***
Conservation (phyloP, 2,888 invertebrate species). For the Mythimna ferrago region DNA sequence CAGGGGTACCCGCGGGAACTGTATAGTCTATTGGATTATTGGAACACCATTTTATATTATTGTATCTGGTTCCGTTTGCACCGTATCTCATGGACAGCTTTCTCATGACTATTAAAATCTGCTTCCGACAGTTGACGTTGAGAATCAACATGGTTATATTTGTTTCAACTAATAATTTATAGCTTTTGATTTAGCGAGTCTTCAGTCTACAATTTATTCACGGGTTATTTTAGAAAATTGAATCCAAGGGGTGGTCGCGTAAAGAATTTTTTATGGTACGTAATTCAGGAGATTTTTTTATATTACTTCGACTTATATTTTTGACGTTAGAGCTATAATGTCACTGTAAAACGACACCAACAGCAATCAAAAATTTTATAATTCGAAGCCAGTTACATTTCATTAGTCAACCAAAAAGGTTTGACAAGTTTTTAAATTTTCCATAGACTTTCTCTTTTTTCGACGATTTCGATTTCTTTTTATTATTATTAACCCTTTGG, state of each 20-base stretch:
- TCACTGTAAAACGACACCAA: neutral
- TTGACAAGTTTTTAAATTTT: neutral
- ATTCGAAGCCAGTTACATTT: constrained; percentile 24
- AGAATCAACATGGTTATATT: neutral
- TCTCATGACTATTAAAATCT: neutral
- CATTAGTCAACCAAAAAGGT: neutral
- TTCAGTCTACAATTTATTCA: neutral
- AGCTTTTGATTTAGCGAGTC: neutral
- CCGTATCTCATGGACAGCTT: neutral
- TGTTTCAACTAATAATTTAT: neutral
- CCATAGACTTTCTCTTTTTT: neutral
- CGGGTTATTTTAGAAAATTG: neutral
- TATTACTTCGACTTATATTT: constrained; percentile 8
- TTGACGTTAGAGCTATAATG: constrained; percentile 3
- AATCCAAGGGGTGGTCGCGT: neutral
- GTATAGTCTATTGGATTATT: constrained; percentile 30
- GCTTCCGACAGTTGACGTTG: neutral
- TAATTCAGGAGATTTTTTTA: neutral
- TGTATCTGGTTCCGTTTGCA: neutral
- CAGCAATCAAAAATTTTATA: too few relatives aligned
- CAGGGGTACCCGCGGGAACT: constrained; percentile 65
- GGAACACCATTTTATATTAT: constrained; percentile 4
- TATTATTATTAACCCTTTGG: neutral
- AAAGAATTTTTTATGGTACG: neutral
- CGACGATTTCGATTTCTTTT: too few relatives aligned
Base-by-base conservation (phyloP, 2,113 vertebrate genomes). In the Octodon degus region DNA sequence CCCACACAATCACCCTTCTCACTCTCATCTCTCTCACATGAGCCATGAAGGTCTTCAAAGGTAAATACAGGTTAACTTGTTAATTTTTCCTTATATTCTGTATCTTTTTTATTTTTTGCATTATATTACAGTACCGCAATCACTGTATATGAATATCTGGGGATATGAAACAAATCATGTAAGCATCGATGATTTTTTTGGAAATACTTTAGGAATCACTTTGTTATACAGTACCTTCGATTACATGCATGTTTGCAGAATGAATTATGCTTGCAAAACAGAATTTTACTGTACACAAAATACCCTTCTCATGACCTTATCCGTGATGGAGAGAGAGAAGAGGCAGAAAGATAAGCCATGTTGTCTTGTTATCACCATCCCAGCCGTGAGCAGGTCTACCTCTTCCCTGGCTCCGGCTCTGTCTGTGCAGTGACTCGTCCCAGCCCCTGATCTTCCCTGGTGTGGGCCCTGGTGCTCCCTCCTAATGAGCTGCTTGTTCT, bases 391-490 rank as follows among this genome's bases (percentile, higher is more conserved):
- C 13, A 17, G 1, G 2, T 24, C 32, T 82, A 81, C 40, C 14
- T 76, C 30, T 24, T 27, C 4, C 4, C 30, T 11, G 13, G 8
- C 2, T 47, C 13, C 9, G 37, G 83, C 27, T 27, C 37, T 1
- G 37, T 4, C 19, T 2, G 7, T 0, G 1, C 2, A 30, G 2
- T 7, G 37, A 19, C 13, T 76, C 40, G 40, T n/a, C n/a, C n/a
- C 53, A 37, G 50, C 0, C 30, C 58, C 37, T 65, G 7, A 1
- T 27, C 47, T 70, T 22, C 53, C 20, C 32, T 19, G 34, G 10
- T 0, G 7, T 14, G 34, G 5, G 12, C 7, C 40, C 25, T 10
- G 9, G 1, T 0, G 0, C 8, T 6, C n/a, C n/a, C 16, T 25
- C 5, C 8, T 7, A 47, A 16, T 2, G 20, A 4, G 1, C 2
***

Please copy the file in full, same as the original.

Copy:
Conservation (phyloP, 2,888 invertebrate species). For the Mythimna ferrago region DNA sequence CAGGGGTACCCGCGGGAACTGTATAGTCTATTGGATTATTGGAACACCATTTTATATTATTGTATCTGGTTCCGTTTGCACCGTATCTCATGGACAGCTTTCTCATGACTATTAAAATCTGCTTCCGACAGTTGACGTTGAGAATCAACATGGTTATATTTGTTTCAACTAATAATTTATAGCTTTTGATTTAGCGAGTCTTCAGTCTACAATTTATTCACGGGTTATTTTAGAAAATTGAATCCAAGGGGTGGTCGCGTAAAGAATTTTTTATGGTACGTAATTCAGGAGATTTTTTTATATTACTTCGACTTATATTTTTGACGTTAGAGCTATAATGTCACTGTAAAACGACACCAACAGCAATCAAAAATTTTATAATTCGAAGCCAGTTACATTTCATTAGTCAACCAAAAAGGTTTGACAAGTTTTTAAATTTTCCATAGACTTTCTCTTTTTTCGACGATTTCGATTTCTTTTTATTATTATTAACCCTTTGG, state of each 20-base stretch:
- TCACTGTAAAACGACACCAA: neutral
- TTGACAAGTTTTTAAATTTT: neutral
- ATTCGAAGCCAGTTACATTT: constrained; percentile 24
- AGAATCAACATGGTTATATT: neutral
- TCTCATGACTATTAAAATCT: neutral
- CATTAGTCAACCAAAAAGGT: neutral
- TTCAGTCTACAATTTATTCA: neutral
- AGCTTTTGATTTAGCGAGTC: neutral
- CCGTATCTCATGGACAGCTT: neutral
- TGTTTCAACTAATAATTTAT: neutral
- CCATAGACTTTCTCTTTTTT: neutral
- CGGGTTATTTTAGAAAATTG: neutral
- TATTACTTCGACTTATATTT: constrained; percentile 8
- TTGACGTTAGAGCTATAATG: constrained; percentile 3
- AATCCAAGGGGTGGTCGCGT: neutral
- GTATAGTCTATTGGATTATT: constrained; percentile 30
- GCTTCCGACAGTTGACGTTG: neutral
- TAATTCAGGAGATTTTTTTA: neutral
- TGTATCTGGTTCCGTTTGCA: neutral
- CAGCAATCAAAAATTTTATA: too few relatives aligned
- CAGGGGTACCCGCGGGAACT: constrained; percentile 65
- GGAACACCATTTTATATTAT: constrained; percentile 4
- TATTATTATTAACCCTTTGG: neutral
- AAAGAATTTTTTATGGTACG: neutral
- CGACGATTTCGATTTCTTTT: too few relatives aligned
Base-by-base conservation (phyloP, 2,113 vertebrate genomes). In the Octodon degus region DNA sequence CCCACACAATCACCCTTCTCACTCTCATCTCTCTCACATGAGCCATGAAGGTCTTCAAAGGTAAATACAGGTTAACTTGTTAATTTTTCCTTATATTCTGTATCTTTTTTATTTTTTGCATTATATTACAGTACCGCAATCACTGTATATGAATATCTGGGGATATGAAACAAATCATGTAAGCATCGATGATTTTTTTGGAAATACTTTAGGAATCACTTTGTTATACAGTACCTTCGATTACATGCATGTTTGCAGAATGAATTATGCTTGCAAAACAGAATTTTACTGTACACAAAATACCCTTCTCATGACCTTATCCGTGATGGAGAGAGAGAAGAGGCAGAAAGATAAGCCATGTTGTCTTGTTATCACCATCCCAGCCGTGAGCAGGTCTACCTCTTCCCTGGCTCCGGCTCTGTCTGTGCAGTGACTCGTCCCAGCCCCTGATCTTCCCTGGTGTGGGCCCTGGTGCTCCCTCCTAATGAGCTGCTTGTTCT, bases 391-490 rank as follows among this genome's bases (percentile, higher is more conserved):
- C 13, A 17, G 1, G 2, T 24, C 32, T 82, A 81, C 40, C 14
- T 76, C 30, T 24, T 27, C 4, C 4, C 30, T 11, G 13, G 8
- C 2, T 47, C 13, C 9, G 37, G 83, C 27, T 27, C 37, T 1
- G 37, T 4, C 19, T 2, G 7, T 0, G 1, C 2, A 30, G 2
- T 7, G 37, A 19, C 13, T 76, C 40, G 40, T n/a, C n/a, C n/a
- C 53, A 37, G 50, C 0, C 30, C 58, C 37, T 65, G 7, A 1
- T 27, C 47, T 70, T 22, C 53, C 20, C 32, T 19, G 34, G 10
- T 0, G 7, T 14, G 34, G 5, G 12, C 7, C 40, C 25, T 10
- G 9, G 1, T 0, G 0, C 8, T 6, C n/a, C n/a, C 16, T 25
- C 5, C 8, T 7, A 47, A 16, T 2, G 20, A 4, G 1, C 2